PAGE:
First, he received critical acclaim for his portrayal of the hard-shelled, soft-hearted, young urbanite Wallace in the HBO hit dramatic series THE WIRE. He then went on to star as quarterback Vince Howard on the NBC’s Emmy-winning FRIDAY NIGHT LIGHTS.
He also portrayed recovering alcoholic Alex on the third season of the NBC series PARENTHOOD. Blessed with the opportunity to begin a professional acting career early in his life, Michael caught the eye of Bill Cosby and was cast in the recurring role of Michael on the series COSBY in 1999. Almost simultaneously, he appeared on the HBO series THE SOPRANOS opposite the late James Gandolfini.
In 2001, he was selected from hundreds of hopefuls to play Jamal in the feature film HARDBALL starring Keanu Reeves. A couple years later, he became the youngest African-American actor contracted with ABC’s daytime drama series ALL MY CHILDREN where he played Reggie, Susan Lucci’s character’s adopted son.
Michael later moved to Los Angeles where he soon landed a lead in the independent film BLACKOUT, co-starring Melvin Van Peebles, Jeffrey Wright, and Zoe Saldana. In the fall of 2007, he was cast in the faith-based feature film PASTOR BROWN.
He has enjoyed guest appearances on CSI, COLD CASE, LIE TO ME, WITHOUT A TRACE, and LAW & ORDER, and garnered NAACP Image Award Nominations for Outstanding Male Actor in a Television Daytime Drama Series in 2005, 2006 and 2007. Here, he talks about starring as the late Oscar Grant in FRUITVALE STATION, a critically-acclaimed picture which has wowed audiences at both the Cannes and Sundance Film Festivals earlier this year. The movie recounts the shooting of the 22 year-old Grant in the back by a police officer on a train station platform on New Year’s Day 2009.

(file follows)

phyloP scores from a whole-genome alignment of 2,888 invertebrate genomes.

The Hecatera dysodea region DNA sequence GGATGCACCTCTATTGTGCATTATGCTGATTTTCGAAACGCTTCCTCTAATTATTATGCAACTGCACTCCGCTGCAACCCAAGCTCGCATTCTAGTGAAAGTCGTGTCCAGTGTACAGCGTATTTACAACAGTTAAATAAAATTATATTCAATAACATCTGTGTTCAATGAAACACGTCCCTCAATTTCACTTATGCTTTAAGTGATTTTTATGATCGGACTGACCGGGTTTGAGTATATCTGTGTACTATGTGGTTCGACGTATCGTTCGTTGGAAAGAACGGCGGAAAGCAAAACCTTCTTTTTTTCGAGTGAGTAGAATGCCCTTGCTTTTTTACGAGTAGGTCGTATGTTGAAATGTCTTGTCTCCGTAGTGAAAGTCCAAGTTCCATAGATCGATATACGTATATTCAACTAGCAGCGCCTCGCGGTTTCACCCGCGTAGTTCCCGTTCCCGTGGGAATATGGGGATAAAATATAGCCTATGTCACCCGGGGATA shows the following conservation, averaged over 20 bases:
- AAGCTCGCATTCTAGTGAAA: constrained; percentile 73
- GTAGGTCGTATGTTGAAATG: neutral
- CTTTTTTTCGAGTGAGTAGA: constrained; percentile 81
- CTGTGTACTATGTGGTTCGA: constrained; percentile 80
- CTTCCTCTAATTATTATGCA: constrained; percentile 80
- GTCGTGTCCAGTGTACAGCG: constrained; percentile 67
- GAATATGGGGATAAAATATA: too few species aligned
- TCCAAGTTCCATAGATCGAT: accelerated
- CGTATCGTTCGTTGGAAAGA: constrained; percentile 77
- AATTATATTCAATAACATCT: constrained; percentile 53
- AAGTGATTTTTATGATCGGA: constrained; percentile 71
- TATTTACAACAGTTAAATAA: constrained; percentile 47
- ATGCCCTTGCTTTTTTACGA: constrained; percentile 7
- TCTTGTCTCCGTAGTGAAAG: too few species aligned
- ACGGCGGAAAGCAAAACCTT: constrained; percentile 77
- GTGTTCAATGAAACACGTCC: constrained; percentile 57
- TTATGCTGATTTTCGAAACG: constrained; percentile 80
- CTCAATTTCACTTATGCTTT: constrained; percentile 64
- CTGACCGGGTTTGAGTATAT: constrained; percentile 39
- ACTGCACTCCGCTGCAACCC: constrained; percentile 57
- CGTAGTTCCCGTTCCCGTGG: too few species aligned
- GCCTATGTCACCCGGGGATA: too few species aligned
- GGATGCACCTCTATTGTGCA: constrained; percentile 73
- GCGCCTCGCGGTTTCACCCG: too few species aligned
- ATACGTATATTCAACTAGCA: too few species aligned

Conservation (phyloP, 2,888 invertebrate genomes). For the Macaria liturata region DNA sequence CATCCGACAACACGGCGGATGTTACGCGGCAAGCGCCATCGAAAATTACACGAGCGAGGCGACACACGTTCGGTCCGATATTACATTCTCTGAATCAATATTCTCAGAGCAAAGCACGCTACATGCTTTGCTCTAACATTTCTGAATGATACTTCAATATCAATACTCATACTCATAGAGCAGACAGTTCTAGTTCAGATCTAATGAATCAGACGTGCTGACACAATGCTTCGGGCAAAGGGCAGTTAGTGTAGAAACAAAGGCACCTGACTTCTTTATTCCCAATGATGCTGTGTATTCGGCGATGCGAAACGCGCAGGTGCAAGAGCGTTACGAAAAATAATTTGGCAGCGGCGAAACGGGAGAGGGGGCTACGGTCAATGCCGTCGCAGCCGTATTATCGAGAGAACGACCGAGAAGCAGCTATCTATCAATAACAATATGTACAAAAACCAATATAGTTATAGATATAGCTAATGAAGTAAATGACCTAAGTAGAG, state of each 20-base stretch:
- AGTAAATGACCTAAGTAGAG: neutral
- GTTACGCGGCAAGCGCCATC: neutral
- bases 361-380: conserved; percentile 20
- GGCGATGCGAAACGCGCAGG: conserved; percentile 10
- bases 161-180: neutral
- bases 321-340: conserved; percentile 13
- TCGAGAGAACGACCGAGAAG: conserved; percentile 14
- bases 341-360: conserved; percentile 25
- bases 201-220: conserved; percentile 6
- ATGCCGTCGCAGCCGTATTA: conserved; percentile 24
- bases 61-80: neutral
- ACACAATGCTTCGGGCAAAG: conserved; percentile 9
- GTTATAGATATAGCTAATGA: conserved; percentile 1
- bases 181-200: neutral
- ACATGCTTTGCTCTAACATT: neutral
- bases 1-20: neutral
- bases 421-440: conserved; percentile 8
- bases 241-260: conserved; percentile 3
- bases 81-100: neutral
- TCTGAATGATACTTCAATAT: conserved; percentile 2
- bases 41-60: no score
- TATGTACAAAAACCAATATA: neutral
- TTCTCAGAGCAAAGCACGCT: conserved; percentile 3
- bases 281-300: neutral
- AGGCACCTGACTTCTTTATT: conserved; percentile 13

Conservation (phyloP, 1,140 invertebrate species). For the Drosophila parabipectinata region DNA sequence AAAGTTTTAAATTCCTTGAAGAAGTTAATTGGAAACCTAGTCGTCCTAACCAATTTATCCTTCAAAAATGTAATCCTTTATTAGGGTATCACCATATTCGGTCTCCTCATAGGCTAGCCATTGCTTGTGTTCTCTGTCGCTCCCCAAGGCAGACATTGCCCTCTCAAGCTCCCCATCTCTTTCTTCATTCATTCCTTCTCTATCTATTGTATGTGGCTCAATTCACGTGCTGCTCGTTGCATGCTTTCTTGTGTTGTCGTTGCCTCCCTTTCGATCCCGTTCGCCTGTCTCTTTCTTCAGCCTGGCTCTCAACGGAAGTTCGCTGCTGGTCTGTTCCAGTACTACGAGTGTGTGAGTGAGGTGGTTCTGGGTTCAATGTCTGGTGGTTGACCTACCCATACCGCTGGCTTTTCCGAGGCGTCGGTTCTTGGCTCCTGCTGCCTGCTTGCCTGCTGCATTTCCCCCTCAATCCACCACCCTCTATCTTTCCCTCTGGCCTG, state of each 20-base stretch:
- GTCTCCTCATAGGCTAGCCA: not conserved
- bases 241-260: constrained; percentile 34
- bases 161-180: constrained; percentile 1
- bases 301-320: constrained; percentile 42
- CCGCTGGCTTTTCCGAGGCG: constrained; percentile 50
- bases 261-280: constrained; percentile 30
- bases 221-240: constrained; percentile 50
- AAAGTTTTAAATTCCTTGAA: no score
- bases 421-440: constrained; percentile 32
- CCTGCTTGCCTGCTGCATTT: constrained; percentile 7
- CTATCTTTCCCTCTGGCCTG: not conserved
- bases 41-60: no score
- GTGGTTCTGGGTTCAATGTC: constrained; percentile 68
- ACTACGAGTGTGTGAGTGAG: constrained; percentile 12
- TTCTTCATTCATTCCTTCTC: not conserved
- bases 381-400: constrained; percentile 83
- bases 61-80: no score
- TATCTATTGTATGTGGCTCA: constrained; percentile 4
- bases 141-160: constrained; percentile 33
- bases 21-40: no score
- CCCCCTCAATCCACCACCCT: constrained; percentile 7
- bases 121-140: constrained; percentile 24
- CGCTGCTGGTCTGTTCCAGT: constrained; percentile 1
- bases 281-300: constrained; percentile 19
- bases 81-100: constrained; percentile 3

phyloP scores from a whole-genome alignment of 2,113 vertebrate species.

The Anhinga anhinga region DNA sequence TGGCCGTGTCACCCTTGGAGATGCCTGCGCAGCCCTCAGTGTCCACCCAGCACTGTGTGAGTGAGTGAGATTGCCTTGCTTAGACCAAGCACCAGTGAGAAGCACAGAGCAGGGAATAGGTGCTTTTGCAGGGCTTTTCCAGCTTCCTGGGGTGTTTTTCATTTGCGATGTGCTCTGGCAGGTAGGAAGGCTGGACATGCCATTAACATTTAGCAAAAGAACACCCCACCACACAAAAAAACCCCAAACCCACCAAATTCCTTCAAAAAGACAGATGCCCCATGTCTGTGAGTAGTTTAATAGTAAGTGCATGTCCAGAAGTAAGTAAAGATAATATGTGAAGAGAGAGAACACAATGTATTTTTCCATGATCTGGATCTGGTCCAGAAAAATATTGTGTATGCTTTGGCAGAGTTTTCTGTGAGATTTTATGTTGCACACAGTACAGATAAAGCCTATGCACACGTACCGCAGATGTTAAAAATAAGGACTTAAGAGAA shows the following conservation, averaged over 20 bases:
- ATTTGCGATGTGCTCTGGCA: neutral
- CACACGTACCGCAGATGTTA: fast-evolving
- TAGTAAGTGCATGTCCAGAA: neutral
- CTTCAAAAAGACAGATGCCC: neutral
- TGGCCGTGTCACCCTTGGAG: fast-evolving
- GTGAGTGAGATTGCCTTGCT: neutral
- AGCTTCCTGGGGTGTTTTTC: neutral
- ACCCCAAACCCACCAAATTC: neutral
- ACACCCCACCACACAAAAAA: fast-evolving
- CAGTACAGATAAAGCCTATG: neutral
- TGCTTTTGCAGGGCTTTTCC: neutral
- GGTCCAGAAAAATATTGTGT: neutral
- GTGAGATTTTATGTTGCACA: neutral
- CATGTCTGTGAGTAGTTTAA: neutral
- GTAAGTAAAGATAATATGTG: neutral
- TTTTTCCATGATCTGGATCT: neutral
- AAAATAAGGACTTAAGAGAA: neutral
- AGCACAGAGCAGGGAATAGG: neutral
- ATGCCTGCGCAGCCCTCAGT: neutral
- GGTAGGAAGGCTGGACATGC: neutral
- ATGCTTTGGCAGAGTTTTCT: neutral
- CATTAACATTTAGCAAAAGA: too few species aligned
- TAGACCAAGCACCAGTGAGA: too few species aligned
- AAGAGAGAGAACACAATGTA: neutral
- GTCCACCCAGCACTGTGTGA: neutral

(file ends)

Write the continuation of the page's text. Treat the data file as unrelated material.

LAWT: Hi Michael, thanks for the interview.
Michael B. Jordan (MBJ): What’s up, buddy? Thank you for taking the time.
KW: That’s quite a powerful performance you delivered as Oscar.
MBJ: Thank so much, Kam.
LAWT: Congratulations on this picture’s winning at Sundance in January and then again at Cannes in June. Did you attend both film festivals?
MBJ: Yes sir, I did.
LAWT: Where did it get the longer standing ovation?
MBJ: At Cannes. It went on for about 7 or 8 minutes. It was overwhelming. I got chills all over. It was very intense.
LAWT: What interested you in Fruitvale Station?
MBJ: Honestly, I remember hearing about the incident when it happened, and feeling very angry, upset and frustrated about not being able to do anything about it. I felt very helpless. I was coming off a project at the time, and I really wanted to do an independent film that was more of an intimate, character-driven piece. And it just so happened that what I wanted to do, Ryan’s vision [director Ryan Coogler] and the timing of his project worked out in my favor, man. All of the pieces seemed to fall right into place.
LAWT: Did you feel any pressure to deliver a great performance given that it’s the biopic of a person who has passed away and who left behind family, including a young daughter who barely got to know him?
MBJ: Of course, and I put a lot of that pressure on myself. I knew that Oscar’s daughter was going to see this film someday, and that was the only pressure I needed to do her father justice. But I felt a huge responsibility not only to his family, but to the whole Bay community, since the story is so important to them, too.
LAWT: Did you meet with his mother or any of Oscar’s friends and family members in preparing for this role?